DCM is a multifactorial disease, meaning that it is not caused by any one thing, but instead is usually the result of multiple factors. It is also worthy to note that DCM actually has a very low incidence, with canine DCM only occurring at a rate of 0.4% in the United States. Chronic degenerative valve disease actually takes the top spot as the most common cardiac disease, pushing DCM to the second spot. This is likely due to the fact that DCM is a subclinical symptom of other factors. Below are some of the causes of the contributing factors to the disease.
Certain breeds are much more likely to develop DCM. Some of the most at risk breeds include golden retrievers, labradors, american cocker spaniels, boxers and doberman pinchers. It is hypothesized that certain purebred and mixed breed dogs may have a heritable gene for DCM that can be passed onto offspring. More research is needed to identify this gene so that it can be considered during breeding practices.
DCM is commonly a secondary disease, resulting as cardiac assault from a primary disease. The following are a few diseases that can lead to the development of DCM:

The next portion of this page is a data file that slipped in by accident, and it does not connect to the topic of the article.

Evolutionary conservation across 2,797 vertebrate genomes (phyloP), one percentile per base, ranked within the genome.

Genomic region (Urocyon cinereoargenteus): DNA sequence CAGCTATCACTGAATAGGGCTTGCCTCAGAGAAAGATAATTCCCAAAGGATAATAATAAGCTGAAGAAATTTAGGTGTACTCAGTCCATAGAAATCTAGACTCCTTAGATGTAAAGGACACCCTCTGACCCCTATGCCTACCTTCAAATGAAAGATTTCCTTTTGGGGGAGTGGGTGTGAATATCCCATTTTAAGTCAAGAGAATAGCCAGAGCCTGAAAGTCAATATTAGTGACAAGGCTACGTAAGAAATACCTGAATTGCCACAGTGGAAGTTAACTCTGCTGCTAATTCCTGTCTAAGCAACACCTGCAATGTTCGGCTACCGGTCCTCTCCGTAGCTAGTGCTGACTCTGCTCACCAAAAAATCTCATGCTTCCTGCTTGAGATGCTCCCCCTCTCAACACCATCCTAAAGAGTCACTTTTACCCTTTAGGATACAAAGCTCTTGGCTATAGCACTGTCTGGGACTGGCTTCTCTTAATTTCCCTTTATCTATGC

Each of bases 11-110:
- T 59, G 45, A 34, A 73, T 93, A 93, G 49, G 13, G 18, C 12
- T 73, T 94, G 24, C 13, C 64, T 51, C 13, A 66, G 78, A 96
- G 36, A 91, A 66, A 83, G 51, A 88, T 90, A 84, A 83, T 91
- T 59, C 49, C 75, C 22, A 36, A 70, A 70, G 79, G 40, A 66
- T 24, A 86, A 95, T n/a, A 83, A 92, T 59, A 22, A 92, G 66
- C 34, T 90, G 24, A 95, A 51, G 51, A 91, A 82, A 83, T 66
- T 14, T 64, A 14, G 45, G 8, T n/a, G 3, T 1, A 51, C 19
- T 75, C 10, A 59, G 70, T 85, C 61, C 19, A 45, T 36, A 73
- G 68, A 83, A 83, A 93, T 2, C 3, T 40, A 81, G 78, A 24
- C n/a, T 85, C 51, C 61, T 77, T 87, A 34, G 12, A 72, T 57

- Tachycardia-induced cardiomyopathy
Nutrient deficiencies are one of the associated factors with relevance to DCM. If a certain diet is low in the following nutrients, it may put dogs at a greater risk of developing DCM:
- Vitamin E
The argument that grain-free diets are deficient in some of these nutrients is untrue. If properly balanced, grain-free diets can be of sufficient nutritional value and no less deficient than a grain-containing diet. To ensure that your dog’s diet is adequate, check for a statement saying that it is properly balanced according to AAFCO guidelines.
Whether dogs are exposed to heavy metals through their diet or environment, they can be a serious risk factor in high amounts. This is because heavy metals such as arsenic, lead, cadmium and mercury cause a deficiency in taurine, a cardio protective amino acid. Everyone, including dogs, are exposed to heavy metals every day in trace amounts. It is only when these metals are in excess that they are cardiotoxic.
Limitations and conflicting data in the FDA study